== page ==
Those exacerbations were stress-related, and have left a wake of damage to my joints, nerves, tendons, organs and blood cells, and, together with the treatments, the severe illness flares have irrepairably damaged my immune system, leaving me even more susceptible to serious infections like pneumonia, abcesses, kidney infection and an abnormal immune response to those – sepsis.

I was very poorly when I claimed ESA, but was critically ill by the time I was forced to appeal the DWP’s decision that I was ‘fit for work’.  

A government that cared about monitoring the impact of its’ policies on vulnerable citizens would do a much better job of collating and recording information about mortalities, and would also present a context that permits us to make meaningful comparisons. Instead, we see the Conservatives micromanaging information with expedience, while claiming that there is “no causal link established” between policy and any increase in harm or mortality.

However, the government have no grounds for making that claim, since there has been a persistent refusal to carry out a cumulative impact assessment of the welfare reforms, or to open an inquiry regarding the many concerns raised and cases presented where people have suffered harm, distress and premature mortality, indicating a correlation with the government’s policy changes.

Although correlation isn’t the same thing as causality, it often implies causality. Without further investigation, we cannot say that there is or isn’t a causal relationship between punitive policies and distress, harm, premature mortality. But we can say there is an association evident. It’s worth bearing in mind that much social science research establishes correlations, not causality.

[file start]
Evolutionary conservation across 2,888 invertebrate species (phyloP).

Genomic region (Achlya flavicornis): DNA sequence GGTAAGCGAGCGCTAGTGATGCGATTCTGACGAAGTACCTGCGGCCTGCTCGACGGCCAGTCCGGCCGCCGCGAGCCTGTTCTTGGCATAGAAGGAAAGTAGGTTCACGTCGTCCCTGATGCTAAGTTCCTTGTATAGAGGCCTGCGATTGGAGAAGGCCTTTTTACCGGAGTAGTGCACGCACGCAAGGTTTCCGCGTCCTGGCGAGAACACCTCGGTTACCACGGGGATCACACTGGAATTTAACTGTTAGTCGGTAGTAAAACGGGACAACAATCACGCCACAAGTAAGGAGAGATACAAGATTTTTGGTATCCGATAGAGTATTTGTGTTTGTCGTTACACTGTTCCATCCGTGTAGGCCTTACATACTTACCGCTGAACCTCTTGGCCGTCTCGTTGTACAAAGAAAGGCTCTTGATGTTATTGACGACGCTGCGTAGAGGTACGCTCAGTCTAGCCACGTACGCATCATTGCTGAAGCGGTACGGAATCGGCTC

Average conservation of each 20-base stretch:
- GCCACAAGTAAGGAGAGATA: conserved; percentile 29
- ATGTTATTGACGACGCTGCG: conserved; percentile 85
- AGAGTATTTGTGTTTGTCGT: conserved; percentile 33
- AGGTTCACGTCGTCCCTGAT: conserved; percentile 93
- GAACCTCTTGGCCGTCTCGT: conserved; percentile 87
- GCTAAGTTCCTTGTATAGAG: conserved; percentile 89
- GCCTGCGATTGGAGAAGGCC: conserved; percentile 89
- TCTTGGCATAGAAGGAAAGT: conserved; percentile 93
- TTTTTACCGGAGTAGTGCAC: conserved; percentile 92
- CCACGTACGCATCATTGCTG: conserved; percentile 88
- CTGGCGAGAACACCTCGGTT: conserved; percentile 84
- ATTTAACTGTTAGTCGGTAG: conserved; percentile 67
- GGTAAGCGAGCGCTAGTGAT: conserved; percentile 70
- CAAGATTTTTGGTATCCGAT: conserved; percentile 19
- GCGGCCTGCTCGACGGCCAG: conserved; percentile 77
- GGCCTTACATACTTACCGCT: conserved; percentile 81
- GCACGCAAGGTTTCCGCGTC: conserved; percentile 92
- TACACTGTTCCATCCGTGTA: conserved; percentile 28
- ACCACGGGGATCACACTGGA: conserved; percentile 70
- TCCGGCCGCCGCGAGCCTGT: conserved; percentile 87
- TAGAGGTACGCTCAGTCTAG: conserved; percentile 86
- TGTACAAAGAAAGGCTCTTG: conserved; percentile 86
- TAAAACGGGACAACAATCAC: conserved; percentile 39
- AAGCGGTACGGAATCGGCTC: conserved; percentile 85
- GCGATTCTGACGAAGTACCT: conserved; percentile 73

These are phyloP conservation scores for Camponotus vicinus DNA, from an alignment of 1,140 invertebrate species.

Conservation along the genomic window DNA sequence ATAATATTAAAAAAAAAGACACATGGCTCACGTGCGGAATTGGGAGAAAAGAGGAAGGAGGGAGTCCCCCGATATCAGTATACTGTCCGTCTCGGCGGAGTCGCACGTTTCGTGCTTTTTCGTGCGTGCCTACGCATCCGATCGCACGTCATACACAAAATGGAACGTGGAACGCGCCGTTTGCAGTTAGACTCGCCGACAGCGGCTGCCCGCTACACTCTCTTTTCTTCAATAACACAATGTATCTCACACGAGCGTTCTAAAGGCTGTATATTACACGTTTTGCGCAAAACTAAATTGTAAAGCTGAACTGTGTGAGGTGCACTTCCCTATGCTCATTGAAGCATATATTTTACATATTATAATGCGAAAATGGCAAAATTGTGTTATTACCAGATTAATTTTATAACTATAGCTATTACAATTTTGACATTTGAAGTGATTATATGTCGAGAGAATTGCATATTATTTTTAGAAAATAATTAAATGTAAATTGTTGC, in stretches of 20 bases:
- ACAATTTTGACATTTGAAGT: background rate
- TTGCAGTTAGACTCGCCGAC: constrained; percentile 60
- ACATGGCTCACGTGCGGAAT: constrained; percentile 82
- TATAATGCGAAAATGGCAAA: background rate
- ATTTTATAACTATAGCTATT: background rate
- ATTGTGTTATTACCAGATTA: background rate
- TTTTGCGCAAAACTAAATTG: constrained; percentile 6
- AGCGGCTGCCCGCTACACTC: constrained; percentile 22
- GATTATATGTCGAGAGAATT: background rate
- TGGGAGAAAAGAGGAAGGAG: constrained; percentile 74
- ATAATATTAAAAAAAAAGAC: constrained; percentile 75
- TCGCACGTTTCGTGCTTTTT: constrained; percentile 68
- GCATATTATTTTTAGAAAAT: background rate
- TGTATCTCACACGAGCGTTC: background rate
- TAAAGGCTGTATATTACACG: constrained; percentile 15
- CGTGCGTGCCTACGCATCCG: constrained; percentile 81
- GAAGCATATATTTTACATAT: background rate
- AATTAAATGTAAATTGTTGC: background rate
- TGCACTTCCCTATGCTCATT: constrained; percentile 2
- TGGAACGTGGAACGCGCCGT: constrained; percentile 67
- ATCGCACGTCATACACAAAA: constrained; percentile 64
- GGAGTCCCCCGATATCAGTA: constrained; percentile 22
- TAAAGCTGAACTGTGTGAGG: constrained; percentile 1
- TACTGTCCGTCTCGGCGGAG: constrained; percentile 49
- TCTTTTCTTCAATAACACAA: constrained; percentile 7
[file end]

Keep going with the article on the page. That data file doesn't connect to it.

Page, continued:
Government guidelines for PIP assessment: a political redefinition of the word ‘objective’

The Department for Work and Pensions have issued a guidance document for providers carrying out assessments for PIP. It can be found here: PIP Assessment Guide. From the document: “The HP should check the consistency of what is being said by using different approaches, asking questions in different ways or coming back to a previous point. When considering inconsistencies, HPs should bear in mind that some claimants may have no insight into their condition, for example claimants with cognitive or developmental impairments.”

This approach – “checking for inconsistencies” by using indirect questioning and assumption is NOT “objective”. It is a calculated strategy to justify a starting point of disbelief and skepticism regarding the accounts provided by ill and disabled people about the impact of their conditions and disabilities on their day-to-day living. As such, it frames the entire assessment process, weighting it towards evidence gathering to justify refusing awards, rather than being “objective”, as claimed.

It’s simply a method based on side-stepping and discounting people’s own accounts of their experiences of their disability, and any medical evidence submitted to verify that.